For the past five summers John Cruz has been coming to the Vineyard to sing on the schooner Alabama for three nights in August. The day after one of the cruises this year, John talked about his work, his music, his life and deep connections to the Vineyard. “The two things I love most to do are making music and cooking,” he said while preparing a lunch of striped bass for friends in the ramshackle red farmhouse across from Alley’s General Store in West Tisbury.

Talk about your yearly performances on the Alabama.

“The cruises are a crap shoot. I have to warn musicians who play with me, because sometimes the crowd is mellow and totally into the music and then there are other times when half the crowd is just into being on the boat, drinking, partying and would rather there wasn’t any music at all. Another problem for me is that most of the people I like to play for aren’t on vacation and can’t afford to go on the cruises.

“I make up for it though by coming out in the winter. I rent the Katharine Cornell Theatre, get friends to put posters up around the Island, put an ad in the paper and we come out and we do it. People are less busy, have nowhere else to go after the show and are more able to relax and connect with me and the music. The other thing I do is go to the bars at night after the cruises and play. I can’t actually book and publicize a gig, that would take business away from the Douglases; it just wouldn’t be right.”

Why leave Hawaii for the Vineyard?

“I was a student at the University of Hawaii and like most young people I wanted to get as far away from Hawaii as possible and that turned out to be UMass Amherst. Summers I played the bars on Circuit avenue, like the Lampost for three hours and the Rare Duck for another four hours, and painted houses during the day. So I was born in Hawaii but I grew up here. My blood family is back there but my spiritual and musical families are here. I don’t think I’ve ever said this out loud before but I feel more at home here than in Hawaii. I am close to anonymous here and can be a student of life. New York is even better in some ways — not only am I anonymous but it is an almost even playing field professionally and that helps me to keep an edge. The traveling is easy; I have to fly everywhere I go whether it’s between islands or the West Coast or the East Coast — it’s all the same to me, just longer flights. I only play Hawaii, the West Coast and the East Coast. My life is good but I really miss the bar scene. Sometimes it seems the bigger I get, the further away I get from the things I love about music . . . . Only a 35-minute set — what’s that about? That doesn’t even warm me up. I need the experience of four and five-hour sets, drenching me in the music, lifting me physically to a place where I am aware of nothing else but the music and have the crowd right with me. A perfect night for me is to walk out of a venue after four or five hours of playing music that I love and have the audience be completely happy, not having asked for any of the hits that I’ve sung a million times like, Island Style and Shine On. I live for those nights.”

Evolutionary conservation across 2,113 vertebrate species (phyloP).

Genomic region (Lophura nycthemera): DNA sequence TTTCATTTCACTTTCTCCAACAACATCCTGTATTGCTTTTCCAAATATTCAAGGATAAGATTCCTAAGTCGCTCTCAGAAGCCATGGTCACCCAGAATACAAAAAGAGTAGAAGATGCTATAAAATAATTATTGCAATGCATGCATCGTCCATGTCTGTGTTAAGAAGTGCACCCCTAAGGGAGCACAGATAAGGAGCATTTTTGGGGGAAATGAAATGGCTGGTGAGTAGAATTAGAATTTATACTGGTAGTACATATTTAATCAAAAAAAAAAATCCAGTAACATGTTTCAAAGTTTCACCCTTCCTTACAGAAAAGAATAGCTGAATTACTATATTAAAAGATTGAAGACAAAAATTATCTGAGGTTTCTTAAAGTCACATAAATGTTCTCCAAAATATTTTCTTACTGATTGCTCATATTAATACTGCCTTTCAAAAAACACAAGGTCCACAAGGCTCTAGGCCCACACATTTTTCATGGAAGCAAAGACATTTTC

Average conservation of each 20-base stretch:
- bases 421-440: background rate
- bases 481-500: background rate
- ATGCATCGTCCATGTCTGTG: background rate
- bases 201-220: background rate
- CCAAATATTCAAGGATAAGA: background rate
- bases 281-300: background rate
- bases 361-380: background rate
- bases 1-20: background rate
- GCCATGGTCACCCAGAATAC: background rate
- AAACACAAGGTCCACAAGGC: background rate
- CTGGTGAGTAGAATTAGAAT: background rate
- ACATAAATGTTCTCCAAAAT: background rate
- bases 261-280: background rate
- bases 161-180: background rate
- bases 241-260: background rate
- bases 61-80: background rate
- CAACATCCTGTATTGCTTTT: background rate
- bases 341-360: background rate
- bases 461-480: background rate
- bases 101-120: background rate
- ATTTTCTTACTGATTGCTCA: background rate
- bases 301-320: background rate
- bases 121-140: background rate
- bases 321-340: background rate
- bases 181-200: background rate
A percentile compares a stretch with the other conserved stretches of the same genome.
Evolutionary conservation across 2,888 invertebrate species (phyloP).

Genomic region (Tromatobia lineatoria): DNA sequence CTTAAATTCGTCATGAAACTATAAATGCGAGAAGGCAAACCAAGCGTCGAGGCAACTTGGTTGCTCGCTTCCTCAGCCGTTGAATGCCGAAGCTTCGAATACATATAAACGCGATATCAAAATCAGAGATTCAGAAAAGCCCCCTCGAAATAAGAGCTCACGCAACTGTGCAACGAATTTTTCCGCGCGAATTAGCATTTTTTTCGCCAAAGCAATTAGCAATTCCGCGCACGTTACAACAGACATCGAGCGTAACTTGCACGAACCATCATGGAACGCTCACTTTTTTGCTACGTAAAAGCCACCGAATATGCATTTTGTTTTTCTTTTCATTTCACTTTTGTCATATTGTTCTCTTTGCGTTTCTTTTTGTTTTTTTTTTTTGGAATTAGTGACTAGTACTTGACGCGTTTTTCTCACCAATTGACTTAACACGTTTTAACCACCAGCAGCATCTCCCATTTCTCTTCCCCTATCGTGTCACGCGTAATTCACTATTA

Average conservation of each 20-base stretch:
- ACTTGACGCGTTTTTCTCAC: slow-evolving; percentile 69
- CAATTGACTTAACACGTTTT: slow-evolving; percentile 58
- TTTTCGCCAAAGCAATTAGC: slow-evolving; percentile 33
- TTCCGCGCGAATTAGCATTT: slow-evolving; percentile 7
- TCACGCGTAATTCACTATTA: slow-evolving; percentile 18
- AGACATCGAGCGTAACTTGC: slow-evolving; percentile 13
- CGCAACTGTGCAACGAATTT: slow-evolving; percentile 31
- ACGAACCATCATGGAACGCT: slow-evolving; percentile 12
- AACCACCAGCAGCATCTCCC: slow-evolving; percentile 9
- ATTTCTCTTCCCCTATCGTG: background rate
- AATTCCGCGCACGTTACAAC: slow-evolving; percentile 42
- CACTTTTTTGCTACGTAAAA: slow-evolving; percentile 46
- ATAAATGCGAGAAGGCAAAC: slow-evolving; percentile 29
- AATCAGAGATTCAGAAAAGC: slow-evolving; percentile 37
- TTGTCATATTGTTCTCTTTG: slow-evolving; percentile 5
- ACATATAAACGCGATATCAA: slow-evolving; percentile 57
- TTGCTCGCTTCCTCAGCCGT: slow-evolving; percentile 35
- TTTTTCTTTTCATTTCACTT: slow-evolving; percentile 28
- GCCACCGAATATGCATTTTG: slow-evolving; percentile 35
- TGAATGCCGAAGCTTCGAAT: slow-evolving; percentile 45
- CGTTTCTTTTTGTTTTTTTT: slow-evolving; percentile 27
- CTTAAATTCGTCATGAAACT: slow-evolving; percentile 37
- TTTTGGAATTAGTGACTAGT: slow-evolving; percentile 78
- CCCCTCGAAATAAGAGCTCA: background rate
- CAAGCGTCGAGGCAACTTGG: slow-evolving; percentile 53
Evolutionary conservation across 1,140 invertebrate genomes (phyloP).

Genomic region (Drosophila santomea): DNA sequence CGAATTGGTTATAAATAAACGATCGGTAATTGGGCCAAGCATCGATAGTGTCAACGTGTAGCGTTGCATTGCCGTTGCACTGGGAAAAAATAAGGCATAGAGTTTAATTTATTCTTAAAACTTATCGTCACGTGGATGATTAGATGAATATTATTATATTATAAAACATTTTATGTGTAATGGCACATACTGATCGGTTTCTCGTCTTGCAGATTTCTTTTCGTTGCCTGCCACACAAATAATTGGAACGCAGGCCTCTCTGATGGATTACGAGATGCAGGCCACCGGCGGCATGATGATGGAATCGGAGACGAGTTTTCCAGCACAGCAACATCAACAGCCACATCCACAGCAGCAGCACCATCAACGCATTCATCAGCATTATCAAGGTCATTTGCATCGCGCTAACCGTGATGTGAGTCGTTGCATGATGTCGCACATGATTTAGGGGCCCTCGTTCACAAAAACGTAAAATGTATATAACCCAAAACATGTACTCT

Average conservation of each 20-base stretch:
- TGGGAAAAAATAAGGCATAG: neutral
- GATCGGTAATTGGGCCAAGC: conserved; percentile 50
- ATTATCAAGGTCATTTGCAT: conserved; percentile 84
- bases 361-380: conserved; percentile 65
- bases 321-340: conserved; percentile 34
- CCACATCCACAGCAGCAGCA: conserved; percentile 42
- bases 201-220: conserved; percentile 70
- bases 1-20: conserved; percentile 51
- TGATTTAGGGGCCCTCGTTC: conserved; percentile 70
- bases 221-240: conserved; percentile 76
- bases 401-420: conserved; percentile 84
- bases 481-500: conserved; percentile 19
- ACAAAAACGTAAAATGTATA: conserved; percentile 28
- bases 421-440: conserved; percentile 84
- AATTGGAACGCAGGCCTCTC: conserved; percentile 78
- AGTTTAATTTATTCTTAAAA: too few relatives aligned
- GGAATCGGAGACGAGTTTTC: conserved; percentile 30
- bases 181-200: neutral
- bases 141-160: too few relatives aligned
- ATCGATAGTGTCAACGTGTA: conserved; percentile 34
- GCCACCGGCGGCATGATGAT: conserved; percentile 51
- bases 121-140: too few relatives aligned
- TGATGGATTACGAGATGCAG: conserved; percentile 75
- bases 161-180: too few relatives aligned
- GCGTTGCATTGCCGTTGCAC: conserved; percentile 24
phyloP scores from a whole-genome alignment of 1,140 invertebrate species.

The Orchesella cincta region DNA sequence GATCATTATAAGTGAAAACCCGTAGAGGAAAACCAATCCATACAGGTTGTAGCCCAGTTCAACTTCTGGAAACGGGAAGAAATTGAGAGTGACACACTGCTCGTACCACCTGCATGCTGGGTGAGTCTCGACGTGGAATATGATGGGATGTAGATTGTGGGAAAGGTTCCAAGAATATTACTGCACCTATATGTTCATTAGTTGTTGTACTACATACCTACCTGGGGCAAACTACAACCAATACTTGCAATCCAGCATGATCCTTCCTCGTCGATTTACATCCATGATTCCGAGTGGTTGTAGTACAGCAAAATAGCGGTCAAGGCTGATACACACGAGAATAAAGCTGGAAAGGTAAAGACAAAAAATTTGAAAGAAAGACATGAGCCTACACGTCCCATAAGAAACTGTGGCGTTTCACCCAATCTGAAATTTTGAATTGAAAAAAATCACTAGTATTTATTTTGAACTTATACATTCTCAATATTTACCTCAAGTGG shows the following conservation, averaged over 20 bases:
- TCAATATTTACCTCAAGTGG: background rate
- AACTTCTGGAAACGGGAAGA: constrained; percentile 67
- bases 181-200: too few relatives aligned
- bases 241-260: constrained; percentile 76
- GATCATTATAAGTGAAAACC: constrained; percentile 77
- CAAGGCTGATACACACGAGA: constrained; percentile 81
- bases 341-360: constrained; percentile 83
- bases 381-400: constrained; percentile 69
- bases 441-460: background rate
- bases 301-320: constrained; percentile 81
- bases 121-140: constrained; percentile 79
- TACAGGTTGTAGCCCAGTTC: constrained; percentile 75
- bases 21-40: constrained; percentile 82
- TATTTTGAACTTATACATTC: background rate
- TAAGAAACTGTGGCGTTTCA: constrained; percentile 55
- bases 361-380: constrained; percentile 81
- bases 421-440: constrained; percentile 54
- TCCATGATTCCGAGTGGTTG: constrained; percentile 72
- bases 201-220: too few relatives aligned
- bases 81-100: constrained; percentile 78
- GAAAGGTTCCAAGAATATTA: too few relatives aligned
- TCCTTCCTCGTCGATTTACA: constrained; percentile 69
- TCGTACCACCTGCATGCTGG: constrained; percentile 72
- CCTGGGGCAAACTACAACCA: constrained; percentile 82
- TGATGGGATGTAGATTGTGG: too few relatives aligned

In Hawaii you’re a rock star.

“Being at home in Hawaii is a complicated thing. It’s not just about being in Hawaii, it’s also about family and celebrity. I’ve finally written a song about that. Some people there think that because I’m famous I know everything. Well, I don’t know everything. I know some things and if that can help someone avoid what I’ve gone through to get here, I’m happy to share those things. Then there is family and I’ve got lots of it. Some of them treat me like the guy they grew up with in the projects and feel as though because I’m a star that I have no time for them. When I get that vibe, and it’s a legitimate one, I have to stop and spend time fixing it. I don’t want anyone feeling like that. I have lots of family from different times in my life, from brothers and sisters to first cousins to the third cousin of my mother’s second husband — they are all family. That’s just the way it is, complicated. When I walk out of my door I am on stage no matter where I go or what I’m doing. I have a hard time dealing with that sometimes.”

There was a 10-year gap between your first and second album.

“Some of that is because I produce my own records. I don’t have a record company pushing me to get more work done. Another part of that was having three kids born during that time and then there was a drug thing. During that time I didn’t write a note. Finally about three years ago I had to do something to break out of that negative place I was in, so I called my friend Mark Herschler [his backup guitar, vocals and co-writer] in Northampton. And I came East to start writing again and get back to the things about music that make life good for me. We struggled for about six or seven days without much result until the last two hours before I had to get on the train. And the floodgates finally opened and have stayed open.

“Something that I‘m dealing with right now, and I always knew it was coming, is that I am getting older and wiser and my community needs leaders. I’ve been looked up to for a long time as a role model but now they are asking me to get involved and I know it’s the right and natural thing to do. It’s time for me to step up. Okay it’s lunchtime. Let’s eat.”

John Cruz is making an album in Nashville to be released soon. His website is